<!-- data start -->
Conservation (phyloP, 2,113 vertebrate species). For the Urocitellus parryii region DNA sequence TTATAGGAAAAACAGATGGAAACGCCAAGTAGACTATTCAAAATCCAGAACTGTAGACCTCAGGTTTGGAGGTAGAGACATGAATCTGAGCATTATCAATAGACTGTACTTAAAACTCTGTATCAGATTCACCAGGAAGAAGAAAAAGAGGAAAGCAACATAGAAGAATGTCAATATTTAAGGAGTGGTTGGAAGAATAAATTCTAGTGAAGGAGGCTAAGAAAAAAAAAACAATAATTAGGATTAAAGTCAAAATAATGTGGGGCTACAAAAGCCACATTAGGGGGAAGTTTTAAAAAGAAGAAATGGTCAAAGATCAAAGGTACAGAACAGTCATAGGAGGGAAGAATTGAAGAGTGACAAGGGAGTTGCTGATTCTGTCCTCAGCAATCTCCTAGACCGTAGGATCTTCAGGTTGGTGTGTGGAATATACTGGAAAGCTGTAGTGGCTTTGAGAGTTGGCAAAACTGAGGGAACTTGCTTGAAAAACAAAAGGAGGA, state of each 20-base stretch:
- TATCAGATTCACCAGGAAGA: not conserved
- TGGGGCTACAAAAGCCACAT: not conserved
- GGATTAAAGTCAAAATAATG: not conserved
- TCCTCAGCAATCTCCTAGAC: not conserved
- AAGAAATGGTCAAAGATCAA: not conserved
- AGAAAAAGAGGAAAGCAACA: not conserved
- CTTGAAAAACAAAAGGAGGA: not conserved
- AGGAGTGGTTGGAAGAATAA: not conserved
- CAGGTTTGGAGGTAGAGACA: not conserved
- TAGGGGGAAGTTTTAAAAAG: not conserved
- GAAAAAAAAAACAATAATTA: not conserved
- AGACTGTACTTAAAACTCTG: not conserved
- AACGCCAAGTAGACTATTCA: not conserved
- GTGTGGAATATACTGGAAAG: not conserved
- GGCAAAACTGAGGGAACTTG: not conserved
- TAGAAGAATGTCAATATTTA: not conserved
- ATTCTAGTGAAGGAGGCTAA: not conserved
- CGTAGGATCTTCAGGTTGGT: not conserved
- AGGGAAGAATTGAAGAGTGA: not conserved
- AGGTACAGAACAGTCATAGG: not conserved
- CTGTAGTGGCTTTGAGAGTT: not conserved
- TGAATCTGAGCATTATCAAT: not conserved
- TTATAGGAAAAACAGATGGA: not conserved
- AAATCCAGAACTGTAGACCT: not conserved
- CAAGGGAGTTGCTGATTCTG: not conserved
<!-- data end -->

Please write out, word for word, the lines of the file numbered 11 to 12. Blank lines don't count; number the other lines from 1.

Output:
- TAGGGGGAAGTTTTAAAAAG: not conserved
- GAAAAAAAAAACAATAATTA: not conserved